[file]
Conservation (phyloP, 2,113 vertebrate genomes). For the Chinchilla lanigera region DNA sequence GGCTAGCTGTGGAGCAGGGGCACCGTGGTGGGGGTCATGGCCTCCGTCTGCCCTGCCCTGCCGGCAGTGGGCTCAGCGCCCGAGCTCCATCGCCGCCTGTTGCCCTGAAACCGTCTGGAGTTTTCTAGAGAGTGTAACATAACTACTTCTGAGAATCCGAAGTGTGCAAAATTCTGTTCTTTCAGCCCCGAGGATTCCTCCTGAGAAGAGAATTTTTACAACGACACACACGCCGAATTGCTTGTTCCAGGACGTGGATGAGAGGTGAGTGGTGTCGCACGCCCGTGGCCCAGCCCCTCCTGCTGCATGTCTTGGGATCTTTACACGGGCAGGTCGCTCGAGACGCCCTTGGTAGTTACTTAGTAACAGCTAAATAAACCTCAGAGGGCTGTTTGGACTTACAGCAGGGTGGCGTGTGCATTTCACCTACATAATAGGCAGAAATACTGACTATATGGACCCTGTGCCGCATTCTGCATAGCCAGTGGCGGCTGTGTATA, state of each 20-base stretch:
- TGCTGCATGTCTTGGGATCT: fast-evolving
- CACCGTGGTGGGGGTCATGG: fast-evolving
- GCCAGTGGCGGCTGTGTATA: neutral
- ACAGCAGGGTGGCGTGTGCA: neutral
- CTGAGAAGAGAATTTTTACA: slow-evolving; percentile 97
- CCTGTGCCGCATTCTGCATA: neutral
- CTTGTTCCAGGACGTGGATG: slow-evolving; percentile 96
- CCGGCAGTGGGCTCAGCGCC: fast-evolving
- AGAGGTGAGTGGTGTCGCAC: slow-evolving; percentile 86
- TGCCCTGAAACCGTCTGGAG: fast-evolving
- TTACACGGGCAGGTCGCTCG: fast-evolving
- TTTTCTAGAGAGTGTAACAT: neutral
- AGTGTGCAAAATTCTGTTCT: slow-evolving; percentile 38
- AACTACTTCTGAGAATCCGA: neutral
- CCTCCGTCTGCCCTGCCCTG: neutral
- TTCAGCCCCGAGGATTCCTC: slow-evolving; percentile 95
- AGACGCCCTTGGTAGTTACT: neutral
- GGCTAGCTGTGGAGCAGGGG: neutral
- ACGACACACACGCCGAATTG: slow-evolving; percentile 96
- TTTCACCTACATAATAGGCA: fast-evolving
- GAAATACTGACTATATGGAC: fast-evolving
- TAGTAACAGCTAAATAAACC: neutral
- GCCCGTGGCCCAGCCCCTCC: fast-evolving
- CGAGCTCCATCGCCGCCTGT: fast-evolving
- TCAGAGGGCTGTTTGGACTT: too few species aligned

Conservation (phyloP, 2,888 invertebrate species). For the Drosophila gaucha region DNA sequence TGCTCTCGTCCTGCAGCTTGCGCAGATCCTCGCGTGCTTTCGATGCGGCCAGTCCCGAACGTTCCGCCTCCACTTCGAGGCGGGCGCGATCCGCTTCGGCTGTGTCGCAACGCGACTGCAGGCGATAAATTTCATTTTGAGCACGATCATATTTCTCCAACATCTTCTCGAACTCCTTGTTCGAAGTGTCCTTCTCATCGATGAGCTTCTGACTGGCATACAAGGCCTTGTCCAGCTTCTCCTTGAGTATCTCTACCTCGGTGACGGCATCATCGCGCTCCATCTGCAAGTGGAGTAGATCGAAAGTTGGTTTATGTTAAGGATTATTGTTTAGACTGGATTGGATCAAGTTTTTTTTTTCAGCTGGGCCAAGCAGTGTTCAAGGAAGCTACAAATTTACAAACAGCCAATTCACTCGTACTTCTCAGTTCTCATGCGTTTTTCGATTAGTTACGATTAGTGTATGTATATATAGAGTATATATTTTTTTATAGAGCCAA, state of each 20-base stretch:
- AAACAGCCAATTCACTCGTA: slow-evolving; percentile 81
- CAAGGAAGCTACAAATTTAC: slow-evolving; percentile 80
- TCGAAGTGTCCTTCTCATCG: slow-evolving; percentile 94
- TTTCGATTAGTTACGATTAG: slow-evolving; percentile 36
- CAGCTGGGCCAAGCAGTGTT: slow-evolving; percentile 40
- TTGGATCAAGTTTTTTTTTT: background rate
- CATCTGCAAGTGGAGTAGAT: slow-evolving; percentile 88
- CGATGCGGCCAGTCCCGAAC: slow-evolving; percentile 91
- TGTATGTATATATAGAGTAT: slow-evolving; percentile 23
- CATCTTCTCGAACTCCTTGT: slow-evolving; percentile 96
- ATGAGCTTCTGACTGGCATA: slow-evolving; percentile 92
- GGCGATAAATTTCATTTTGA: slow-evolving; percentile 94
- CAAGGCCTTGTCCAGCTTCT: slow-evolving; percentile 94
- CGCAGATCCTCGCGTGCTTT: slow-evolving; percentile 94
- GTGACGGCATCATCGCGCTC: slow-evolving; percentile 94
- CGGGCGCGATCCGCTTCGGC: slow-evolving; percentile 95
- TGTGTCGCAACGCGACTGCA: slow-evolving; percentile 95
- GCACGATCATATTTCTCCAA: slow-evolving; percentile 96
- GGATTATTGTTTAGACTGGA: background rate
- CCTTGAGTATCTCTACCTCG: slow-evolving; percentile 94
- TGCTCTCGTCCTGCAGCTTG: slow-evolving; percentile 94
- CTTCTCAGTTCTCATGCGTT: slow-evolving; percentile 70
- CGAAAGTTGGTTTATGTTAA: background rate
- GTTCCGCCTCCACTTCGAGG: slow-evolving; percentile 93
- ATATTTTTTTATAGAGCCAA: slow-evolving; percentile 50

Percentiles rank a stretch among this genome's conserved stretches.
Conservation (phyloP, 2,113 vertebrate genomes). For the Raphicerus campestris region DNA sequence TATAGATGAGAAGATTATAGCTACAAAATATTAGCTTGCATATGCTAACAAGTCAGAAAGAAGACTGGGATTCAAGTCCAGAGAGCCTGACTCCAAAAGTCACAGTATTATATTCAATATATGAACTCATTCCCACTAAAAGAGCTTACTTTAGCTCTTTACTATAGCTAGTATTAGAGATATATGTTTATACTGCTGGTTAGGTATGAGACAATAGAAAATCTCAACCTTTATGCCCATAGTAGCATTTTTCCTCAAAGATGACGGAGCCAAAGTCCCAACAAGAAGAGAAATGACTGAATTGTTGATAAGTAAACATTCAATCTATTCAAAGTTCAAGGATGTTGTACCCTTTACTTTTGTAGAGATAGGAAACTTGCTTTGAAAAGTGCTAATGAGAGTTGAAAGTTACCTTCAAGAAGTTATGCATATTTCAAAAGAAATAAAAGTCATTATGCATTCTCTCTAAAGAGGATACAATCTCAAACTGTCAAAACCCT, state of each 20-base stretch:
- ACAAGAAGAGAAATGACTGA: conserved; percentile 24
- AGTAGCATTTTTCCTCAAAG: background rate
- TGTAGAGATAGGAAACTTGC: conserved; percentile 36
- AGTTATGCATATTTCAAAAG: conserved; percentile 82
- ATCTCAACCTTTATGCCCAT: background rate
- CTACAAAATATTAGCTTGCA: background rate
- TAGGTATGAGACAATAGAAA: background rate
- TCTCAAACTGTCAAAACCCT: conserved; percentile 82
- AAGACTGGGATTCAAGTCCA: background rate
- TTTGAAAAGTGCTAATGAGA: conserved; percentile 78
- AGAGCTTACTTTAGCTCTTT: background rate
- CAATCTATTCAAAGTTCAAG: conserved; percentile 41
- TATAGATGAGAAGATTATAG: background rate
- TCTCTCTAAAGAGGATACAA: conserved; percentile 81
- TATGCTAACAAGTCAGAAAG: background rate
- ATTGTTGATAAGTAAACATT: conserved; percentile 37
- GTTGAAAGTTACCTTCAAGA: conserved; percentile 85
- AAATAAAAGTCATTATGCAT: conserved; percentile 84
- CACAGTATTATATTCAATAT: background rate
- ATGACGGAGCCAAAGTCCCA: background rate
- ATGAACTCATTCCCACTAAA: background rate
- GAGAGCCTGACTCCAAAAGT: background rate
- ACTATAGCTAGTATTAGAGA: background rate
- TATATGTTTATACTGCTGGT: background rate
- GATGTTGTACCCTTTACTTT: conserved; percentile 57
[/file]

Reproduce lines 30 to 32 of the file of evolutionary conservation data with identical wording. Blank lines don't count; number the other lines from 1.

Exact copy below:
- TCGAAGTGTCCTTCTCATCG: slow-evolving; percentile 94
- TTTCGATTAGTTACGATTAG: slow-evolving; percentile 36
- CAGCTGGGCCAAGCAGTGTT: slow-evolving; percentile 40